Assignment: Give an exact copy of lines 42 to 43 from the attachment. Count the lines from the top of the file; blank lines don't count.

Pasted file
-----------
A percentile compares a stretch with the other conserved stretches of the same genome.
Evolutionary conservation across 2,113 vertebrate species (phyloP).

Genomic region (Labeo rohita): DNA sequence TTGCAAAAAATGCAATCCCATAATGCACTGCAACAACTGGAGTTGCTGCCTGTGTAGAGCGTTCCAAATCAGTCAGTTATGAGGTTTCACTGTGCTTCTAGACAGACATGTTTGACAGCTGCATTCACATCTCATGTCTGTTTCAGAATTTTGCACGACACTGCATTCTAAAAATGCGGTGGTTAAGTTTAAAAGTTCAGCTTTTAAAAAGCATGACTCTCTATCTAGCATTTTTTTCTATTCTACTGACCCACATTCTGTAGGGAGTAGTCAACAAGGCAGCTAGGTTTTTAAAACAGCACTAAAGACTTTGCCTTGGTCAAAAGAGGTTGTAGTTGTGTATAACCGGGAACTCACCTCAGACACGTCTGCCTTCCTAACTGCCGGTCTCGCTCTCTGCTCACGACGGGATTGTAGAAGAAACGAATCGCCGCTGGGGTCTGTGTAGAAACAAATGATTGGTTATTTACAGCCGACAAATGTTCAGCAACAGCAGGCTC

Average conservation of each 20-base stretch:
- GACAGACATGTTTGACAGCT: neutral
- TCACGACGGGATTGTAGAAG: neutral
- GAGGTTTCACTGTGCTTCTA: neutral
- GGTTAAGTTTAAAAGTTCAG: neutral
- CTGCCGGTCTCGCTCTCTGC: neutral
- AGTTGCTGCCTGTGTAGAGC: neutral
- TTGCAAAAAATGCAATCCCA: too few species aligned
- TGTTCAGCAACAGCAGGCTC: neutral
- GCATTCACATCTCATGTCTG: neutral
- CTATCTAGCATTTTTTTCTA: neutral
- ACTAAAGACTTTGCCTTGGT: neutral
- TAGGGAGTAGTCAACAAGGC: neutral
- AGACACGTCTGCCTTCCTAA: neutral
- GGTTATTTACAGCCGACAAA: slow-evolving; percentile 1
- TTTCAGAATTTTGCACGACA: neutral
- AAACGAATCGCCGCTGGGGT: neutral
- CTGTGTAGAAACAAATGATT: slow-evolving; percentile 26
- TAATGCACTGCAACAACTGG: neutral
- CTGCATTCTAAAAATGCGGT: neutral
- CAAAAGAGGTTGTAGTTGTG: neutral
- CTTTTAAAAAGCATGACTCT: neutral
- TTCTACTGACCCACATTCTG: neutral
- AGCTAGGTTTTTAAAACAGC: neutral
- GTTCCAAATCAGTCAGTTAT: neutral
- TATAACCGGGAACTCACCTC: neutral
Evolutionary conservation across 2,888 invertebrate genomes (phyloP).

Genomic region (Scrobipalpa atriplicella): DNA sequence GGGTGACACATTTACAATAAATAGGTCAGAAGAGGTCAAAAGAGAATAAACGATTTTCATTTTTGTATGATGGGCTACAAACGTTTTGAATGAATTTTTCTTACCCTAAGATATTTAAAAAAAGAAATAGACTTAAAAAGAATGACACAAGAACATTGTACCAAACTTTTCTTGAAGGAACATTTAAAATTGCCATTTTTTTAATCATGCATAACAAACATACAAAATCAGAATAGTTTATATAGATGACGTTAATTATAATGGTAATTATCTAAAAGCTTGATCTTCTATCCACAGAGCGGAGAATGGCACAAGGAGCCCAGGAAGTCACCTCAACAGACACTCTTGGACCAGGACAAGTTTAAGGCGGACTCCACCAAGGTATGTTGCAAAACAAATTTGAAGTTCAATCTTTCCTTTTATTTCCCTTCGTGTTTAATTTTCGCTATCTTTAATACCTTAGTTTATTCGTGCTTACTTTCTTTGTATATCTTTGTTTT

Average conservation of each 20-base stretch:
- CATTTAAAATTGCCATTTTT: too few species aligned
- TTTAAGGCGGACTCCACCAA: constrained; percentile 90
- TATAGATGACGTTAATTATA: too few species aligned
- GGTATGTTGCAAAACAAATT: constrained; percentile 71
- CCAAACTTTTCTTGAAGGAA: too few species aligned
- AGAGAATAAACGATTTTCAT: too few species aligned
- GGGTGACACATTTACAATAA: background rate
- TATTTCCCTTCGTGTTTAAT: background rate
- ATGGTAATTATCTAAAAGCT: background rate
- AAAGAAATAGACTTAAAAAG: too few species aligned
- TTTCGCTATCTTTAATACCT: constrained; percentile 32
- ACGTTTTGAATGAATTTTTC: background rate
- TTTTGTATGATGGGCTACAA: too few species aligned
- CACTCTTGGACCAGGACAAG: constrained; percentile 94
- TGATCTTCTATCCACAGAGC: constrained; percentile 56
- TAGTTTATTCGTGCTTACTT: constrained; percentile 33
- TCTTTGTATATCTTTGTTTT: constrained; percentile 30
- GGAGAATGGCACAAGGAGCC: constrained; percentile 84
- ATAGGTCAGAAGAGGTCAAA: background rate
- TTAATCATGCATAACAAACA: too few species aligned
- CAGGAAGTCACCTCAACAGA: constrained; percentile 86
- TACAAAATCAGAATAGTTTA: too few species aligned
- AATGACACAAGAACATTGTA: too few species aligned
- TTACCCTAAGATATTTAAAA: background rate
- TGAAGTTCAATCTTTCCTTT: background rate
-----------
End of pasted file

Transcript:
- AAAGAAATAGACTTAAAAAG: too few species aligned
- TTTCGCTATCTTTAATACCT: constrained; percentile 32